After that, the presents are dispersed by my brother and I, one at a time, with each recipient opening their gift, before the next is given. The little children all wait anxiously to hear their name called. Once all the gifts are given, there is more time to fellowship with family. This year, we were there about 6 hours.

We came home, sat on the couch, and watched 'Miracle on 34th Street' with the family. Tammy and the kids had never seen it. They loved it.

Christmas day, we got up and opened the gifts here at the house. Later that day, we went to my middle daughter's house where 25 or so gathered for dinner and gifts. It was a great time.

Here is what I shared with my family:

My 50th Christmas

I can't recall my first Christmas, although I can see the pictures of it in old albums. Come to think of it, I can't remember a lot of the Christmases I have celebrated. I remember snippets of many of them.

When I do think about them, I don't really remember the presents, with some noteworthy exceptions. I recall the year Kevin got dumbbells as a gift, and Richard said, "dumbbells for a dumbbell." Then when Richard opened his gift, it was dumbbells and sometimes payback is immediate.

I recall there were various wrapping paper wars, with Mom always telling us at the start that there would be no wrapping paper war. But, seriously guys, this year, no wrapping paper war. Seriously.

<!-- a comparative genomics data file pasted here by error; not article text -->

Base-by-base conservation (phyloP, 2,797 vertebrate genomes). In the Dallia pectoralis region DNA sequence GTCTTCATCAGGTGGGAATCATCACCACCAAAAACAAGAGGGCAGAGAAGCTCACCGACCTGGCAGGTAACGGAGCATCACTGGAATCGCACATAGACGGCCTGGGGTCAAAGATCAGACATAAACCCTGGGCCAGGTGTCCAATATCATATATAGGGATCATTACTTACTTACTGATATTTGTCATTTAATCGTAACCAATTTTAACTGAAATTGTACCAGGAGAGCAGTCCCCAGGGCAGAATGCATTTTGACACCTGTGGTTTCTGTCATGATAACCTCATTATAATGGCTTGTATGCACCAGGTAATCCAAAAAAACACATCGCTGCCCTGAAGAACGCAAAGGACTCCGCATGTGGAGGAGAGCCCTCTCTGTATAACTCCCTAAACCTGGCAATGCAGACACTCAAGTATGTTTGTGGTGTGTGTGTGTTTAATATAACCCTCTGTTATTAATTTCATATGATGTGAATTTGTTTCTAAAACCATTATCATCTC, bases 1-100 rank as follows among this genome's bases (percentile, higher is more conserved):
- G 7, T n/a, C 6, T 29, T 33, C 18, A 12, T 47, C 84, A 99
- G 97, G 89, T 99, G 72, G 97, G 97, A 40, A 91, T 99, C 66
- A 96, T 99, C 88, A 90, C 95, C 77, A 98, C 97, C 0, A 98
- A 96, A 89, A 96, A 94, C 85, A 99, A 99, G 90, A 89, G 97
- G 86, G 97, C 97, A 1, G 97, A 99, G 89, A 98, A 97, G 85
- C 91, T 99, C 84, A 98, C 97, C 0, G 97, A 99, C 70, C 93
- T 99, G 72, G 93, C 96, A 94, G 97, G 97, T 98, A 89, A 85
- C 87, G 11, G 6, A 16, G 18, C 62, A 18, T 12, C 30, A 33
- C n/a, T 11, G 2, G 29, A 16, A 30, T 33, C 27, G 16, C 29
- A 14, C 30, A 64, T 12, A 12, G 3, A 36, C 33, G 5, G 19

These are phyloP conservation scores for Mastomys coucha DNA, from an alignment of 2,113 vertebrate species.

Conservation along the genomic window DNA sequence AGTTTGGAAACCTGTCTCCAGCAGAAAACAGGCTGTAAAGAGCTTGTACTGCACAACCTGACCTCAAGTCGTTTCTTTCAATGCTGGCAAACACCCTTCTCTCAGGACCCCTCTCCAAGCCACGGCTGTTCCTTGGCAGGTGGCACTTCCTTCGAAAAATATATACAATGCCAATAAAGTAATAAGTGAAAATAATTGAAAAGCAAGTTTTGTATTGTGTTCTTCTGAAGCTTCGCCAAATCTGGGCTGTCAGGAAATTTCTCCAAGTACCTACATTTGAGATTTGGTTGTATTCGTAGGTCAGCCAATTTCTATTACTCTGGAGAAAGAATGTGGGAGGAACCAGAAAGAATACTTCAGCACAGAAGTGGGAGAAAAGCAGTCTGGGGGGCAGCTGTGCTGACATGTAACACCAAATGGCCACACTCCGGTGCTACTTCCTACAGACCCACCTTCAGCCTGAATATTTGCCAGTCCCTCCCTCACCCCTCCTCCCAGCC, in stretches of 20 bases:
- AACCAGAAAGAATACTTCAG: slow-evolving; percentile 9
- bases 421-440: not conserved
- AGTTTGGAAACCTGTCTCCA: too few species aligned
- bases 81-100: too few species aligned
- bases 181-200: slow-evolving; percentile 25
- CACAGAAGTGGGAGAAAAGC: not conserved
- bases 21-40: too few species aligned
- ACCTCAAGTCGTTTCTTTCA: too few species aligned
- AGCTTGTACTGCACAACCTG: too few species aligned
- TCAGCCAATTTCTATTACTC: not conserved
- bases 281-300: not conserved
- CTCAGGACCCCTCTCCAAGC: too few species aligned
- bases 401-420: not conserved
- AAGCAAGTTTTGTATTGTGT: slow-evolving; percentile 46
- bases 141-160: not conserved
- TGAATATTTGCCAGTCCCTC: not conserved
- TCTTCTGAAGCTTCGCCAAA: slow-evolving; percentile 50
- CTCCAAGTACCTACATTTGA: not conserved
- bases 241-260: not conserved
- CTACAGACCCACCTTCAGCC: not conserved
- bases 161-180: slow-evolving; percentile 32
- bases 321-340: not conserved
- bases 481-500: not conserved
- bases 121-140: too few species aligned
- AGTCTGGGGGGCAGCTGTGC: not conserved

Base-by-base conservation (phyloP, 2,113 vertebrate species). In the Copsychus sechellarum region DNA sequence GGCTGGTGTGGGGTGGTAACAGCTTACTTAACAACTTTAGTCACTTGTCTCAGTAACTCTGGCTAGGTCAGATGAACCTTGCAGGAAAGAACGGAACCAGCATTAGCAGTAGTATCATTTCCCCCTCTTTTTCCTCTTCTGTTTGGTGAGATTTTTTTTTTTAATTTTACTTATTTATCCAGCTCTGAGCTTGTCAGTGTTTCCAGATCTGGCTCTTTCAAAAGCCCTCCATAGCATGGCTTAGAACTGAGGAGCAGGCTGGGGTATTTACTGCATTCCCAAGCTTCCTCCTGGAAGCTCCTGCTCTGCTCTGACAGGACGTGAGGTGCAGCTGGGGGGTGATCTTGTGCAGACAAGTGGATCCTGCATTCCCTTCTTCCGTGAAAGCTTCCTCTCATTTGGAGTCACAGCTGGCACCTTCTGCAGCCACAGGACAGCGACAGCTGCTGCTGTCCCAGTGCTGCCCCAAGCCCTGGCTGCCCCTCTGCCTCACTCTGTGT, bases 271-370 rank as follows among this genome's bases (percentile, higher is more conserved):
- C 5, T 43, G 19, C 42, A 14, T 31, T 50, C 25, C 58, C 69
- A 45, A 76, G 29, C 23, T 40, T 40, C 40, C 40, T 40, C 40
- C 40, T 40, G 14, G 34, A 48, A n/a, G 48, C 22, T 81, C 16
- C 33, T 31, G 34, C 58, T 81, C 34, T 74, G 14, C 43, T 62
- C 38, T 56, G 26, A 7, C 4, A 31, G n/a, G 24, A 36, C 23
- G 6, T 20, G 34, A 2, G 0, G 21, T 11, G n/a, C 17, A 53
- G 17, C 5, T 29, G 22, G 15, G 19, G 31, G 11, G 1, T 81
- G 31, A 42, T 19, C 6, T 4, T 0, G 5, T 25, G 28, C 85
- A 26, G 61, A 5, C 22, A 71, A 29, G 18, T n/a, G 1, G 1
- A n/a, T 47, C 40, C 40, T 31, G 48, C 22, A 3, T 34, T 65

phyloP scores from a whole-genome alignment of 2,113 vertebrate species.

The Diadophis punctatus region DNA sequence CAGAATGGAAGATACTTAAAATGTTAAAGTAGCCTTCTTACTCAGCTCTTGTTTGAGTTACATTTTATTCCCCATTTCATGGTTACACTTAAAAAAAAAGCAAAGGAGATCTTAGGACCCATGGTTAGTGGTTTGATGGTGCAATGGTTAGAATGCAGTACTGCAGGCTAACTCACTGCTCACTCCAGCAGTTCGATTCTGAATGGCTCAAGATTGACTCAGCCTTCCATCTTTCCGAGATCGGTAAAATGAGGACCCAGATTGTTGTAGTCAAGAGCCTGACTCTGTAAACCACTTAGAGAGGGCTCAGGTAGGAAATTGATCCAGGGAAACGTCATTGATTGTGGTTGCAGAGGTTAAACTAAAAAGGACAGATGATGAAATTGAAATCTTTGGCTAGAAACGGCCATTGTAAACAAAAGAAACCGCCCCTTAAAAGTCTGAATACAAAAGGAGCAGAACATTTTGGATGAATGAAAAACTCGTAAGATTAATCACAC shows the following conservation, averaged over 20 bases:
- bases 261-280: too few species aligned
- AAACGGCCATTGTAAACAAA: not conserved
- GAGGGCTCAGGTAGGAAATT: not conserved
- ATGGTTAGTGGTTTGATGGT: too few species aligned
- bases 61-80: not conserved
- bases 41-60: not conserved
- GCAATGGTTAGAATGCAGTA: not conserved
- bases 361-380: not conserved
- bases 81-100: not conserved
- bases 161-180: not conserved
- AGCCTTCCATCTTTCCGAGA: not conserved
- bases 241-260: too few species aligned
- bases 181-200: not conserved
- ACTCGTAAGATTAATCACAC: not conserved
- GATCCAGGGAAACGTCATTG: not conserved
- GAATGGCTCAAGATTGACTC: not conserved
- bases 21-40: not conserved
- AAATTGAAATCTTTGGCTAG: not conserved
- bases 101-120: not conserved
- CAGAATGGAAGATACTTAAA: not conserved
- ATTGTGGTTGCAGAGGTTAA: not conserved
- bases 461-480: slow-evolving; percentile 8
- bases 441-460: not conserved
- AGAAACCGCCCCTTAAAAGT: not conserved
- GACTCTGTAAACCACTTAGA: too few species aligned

I recall the year Richard got his car. All that was wrapped was the key and Dad made sure it was the last present given. It was parked in the lot of the church across the street on Old Frankfort Pike.

I remember the year I knew I was getting a wok, and saying as I picked it up, "I wonder wok this is."

I remember how we started growing once Barbara got married and how we haven't stopped yet. Welcome Abigail Kennedy Lewis.

The presents over the years have mostly been forgotten. I can't remember every shirt or pair of pants. I do still have and use the wok. I do still have and use the electric grill. Richard's car is long gone.

There is something that remains to this day, from every one of those celebrations. That something stays, in spite of our differences, in spite of our disagreements, in spite of faulty memories. That something is the reason I have an insurmountable debt. That something is the gift all of you have given to me, every year, year after year. Every year it grows. Every year it gets more valuable. It is more precious than gold. It is more costly than diamonds or rubies.

From my heart, I want to thank you all for marvelous gift of family. Thank you to every brother and every sister. Thank you to every niece and nephew. Thank you to every son and daughter. Thank you to all the grandsons, granddaughters, grandnieces, and grand nephews. Thank you, Dad. Thank you, Mom.

All the good fortune in the world is wasted, without a family with which to share it. You have multiplied my joys and divided my sorrows. Because of you, when I have stood, I have never stood alone.

This 50th Christmas, I welcome you to add another heaping helping to my insurmountable debt.

Merry Christmas to us all.